In many cases where people did not have the set-top box or a TV that supports the DVB T2 standard, national channels were replaced by those of neighbouring countries.

This problem is particularly acute in villages bordering the territories of Abkhazia and South Ossetia, where many people say they have no choice but to watch Russian channels.

Tbilisi lost control of South Ossetia and Abkhazia in the separatist conflicts of the early 1990s. 
Although Tbilisi insists that the breakaway entities must come back under central control, Russia recognised both in 2008.

In areas bordering Armenia or Azerbaijan, locals also say that they can no longer access Georgian television.  

According to Natia Kuprashvili, director of the Georgian Association of Regional Broadcasters (GARB), this is a violation of their rights.

The blocking of signals from neighbouring countries is the responsibility of the Georgian national communications commission (GNCC) and the ministry of economy, which must decide the question in cooperation with the colleagues of the neighbouring states.

Problems in the Adjara region, which borders Turkey, have already been resolved, and the commission has asked its counterparts in Russia, Armenia and Azerbaijan to reduce their analogue signal strengths across the border.   

But this process could take a long time.  

IDFI and GARB have applied to the office of the state minister of Georgia for reconciliation and civic equality and the GNCC to allow analogue broadcasting in areas near the breakaway regions. This government has yet to come to a decision.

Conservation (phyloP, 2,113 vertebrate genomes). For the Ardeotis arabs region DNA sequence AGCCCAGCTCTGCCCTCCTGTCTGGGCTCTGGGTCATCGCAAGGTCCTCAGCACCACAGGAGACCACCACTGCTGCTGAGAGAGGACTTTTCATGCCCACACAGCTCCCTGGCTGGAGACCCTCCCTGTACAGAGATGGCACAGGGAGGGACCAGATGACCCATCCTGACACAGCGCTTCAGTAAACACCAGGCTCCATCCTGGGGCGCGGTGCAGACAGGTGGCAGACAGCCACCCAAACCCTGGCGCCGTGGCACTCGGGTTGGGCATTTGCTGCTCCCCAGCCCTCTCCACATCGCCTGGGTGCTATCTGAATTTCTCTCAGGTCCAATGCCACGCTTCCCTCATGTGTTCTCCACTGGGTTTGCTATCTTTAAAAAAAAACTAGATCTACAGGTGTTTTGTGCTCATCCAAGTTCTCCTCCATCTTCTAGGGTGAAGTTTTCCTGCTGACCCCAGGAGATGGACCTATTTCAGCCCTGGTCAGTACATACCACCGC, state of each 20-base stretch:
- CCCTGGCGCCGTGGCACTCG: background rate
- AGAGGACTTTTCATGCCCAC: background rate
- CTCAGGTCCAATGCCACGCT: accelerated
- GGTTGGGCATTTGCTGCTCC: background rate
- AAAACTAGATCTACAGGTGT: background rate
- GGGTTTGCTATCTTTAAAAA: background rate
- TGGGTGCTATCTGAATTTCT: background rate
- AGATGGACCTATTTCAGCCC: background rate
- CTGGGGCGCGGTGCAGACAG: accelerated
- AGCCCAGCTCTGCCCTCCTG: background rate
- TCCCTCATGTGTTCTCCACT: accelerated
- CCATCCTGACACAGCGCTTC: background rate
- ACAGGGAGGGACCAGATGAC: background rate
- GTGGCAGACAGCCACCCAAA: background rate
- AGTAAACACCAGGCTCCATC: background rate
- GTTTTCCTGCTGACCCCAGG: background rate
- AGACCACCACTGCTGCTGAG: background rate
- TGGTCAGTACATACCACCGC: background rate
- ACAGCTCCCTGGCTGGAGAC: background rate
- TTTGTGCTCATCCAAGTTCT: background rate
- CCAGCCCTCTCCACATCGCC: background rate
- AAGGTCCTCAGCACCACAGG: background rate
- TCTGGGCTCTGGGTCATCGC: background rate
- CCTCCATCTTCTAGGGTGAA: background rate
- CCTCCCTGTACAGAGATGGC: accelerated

“The problem with the blocking of the signal is still acute in the region of Samtskhe-Javakheti and Kvemo Kartli [in southern Georgia] as well as in the Gori district [which borders South  Ossetia],” Kuprashvili said.  

“In addition, while Georgian television previously broadcast to several areas of Abkhazia, now that there is a need for special adapters, we have lost this audience,” said Kuprashvili. 

Almost 18 per cent of Abkhazia´s population is ethnic Georgian, according to the territory´s last census in 2011.  They live mostly in the eastern regions of Gali, Tkvarcheli and Ochamchira, which is now cut off from Georgian broadcasting.

“After the transition to digital broadcasting, access to Georgian channels disappeared and many had to buy set-top boxes, so they could watch Georgian programmes and news,” said Marina, who lives in Gali. “But the problem has remained, since the signal frequently turns off because of technical problems.  For example, there was no access to Georgian channels through the box for three months.  Moreover, the code is often changed and one cannot get technical support from anywhere.

“The problem is partially solved by the presence of satellite dishes of one of the Georgian mobile operators that allow you to watch Georgian channels,” she continued. “But not everyone can afford it due to the high cost of service.  I think it would be good, if analogue broadcasting was restored.”

GARB’s Kuprashvili said it was important to ensure that Georgian channels were accessible for ethnic Georgians living in Abkhazia and South Ossetia. 

“If the government takes our proposal into consideration, it will not diminish our international duties of digital broadcasting,” she said.  “It will solve big problems for our compatriots.”

Tamta Tvalavadze is an IWPR trained journalist.